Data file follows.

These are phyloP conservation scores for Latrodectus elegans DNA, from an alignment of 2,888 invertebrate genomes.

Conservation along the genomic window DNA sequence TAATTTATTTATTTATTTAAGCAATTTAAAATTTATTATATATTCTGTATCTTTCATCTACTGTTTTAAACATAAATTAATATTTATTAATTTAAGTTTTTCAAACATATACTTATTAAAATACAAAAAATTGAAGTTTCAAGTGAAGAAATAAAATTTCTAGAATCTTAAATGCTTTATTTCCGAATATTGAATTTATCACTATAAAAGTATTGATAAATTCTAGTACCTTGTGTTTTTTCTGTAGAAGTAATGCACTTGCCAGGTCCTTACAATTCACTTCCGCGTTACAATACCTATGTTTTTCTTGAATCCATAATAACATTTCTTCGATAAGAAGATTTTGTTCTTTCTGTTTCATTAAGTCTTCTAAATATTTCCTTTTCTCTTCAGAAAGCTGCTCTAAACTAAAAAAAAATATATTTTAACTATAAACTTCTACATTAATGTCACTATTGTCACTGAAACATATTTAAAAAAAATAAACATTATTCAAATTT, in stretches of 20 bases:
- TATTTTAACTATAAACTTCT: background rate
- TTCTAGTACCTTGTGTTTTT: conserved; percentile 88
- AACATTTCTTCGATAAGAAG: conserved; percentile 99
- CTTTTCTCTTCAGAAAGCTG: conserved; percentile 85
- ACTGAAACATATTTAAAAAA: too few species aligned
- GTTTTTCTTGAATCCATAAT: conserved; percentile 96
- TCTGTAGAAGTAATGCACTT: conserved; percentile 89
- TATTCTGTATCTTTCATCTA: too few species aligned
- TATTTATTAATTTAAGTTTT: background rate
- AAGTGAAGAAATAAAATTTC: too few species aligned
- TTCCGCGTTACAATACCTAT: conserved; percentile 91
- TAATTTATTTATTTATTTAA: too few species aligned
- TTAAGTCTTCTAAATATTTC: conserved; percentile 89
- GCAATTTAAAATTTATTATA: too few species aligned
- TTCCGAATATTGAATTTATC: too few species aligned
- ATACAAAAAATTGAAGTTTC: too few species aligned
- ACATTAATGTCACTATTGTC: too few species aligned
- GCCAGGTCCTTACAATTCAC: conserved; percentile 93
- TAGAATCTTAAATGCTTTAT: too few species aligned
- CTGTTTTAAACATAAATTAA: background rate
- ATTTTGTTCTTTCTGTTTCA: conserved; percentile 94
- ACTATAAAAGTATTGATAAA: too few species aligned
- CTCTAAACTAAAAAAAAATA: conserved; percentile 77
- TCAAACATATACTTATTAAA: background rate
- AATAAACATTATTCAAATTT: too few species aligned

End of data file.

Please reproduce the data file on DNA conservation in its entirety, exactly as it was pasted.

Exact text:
These are phyloP conservation scores for Latrodectus elegans DNA, from an alignment of 2,888 invertebrate genomes.

Conservation along the genomic window DNA sequence TAATTTATTTATTTATTTAAGCAATTTAAAATTTATTATATATTCTGTATCTTTCATCTACTGTTTTAAACATAAATTAATATTTATTAATTTAAGTTTTTCAAACATATACTTATTAAAATACAAAAAATTGAAGTTTCAAGTGAAGAAATAAAATTTCTAGAATCTTAAATGCTTTATTTCCGAATATTGAATTTATCACTATAAAAGTATTGATAAATTCTAGTACCTTGTGTTTTTTCTGTAGAAGTAATGCACTTGCCAGGTCCTTACAATTCACTTCCGCGTTACAATACCTATGTTTTTCTTGAATCCATAATAACATTTCTTCGATAAGAAGATTTTGTTCTTTCTGTTTCATTAAGTCTTCTAAATATTTCCTTTTCTCTTCAGAAAGCTGCTCTAAACTAAAAAAAAATATATTTTAACTATAAACTTCTACATTAATGTCACTATTGTCACTGAAACATATTTAAAAAAAATAAACATTATTCAAATTT, in stretches of 20 bases:
- TATTTTAACTATAAACTTCT: background rate
- TTCTAGTACCTTGTGTTTTT: conserved; percentile 88
- AACATTTCTTCGATAAGAAG: conserved; percentile 99
- CTTTTCTCTTCAGAAAGCTG: conserved; percentile 85
- ACTGAAACATATTTAAAAAA: too few species aligned
- GTTTTTCTTGAATCCATAAT: conserved; percentile 96
- TCTGTAGAAGTAATGCACTT: conserved; percentile 89
- TATTCTGTATCTTTCATCTA: too few species aligned
- TATTTATTAATTTAAGTTTT: background rate
- AAGTGAAGAAATAAAATTTC: too few species aligned
- TTCCGCGTTACAATACCTAT: conserved; percentile 91
- TAATTTATTTATTTATTTAA: too few species aligned
- TTAAGTCTTCTAAATATTTC: conserved; percentile 89
- GCAATTTAAAATTTATTATA: too few species aligned
- TTCCGAATATTGAATTTATC: too few species aligned
- ATACAAAAAATTGAAGTTTC: too few species aligned
- ACATTAATGTCACTATTGTC: too few species aligned
- GCCAGGTCCTTACAATTCAC: conserved; percentile 93
- TAGAATCTTAAATGCTTTAT: too few species aligned
- CTGTTTTAAACATAAATTAA: background rate
- ATTTTGTTCTTTCTGTTTCA: conserved; percentile 94
- ACTATAAAAGTATTGATAAA: too few species aligned
- CTCTAAACTAAAAAAAAATA: conserved; percentile 77
- TCAAACATATACTTATTAAA: background rate
- AATAAACATTATTCAAATTT: too few species aligned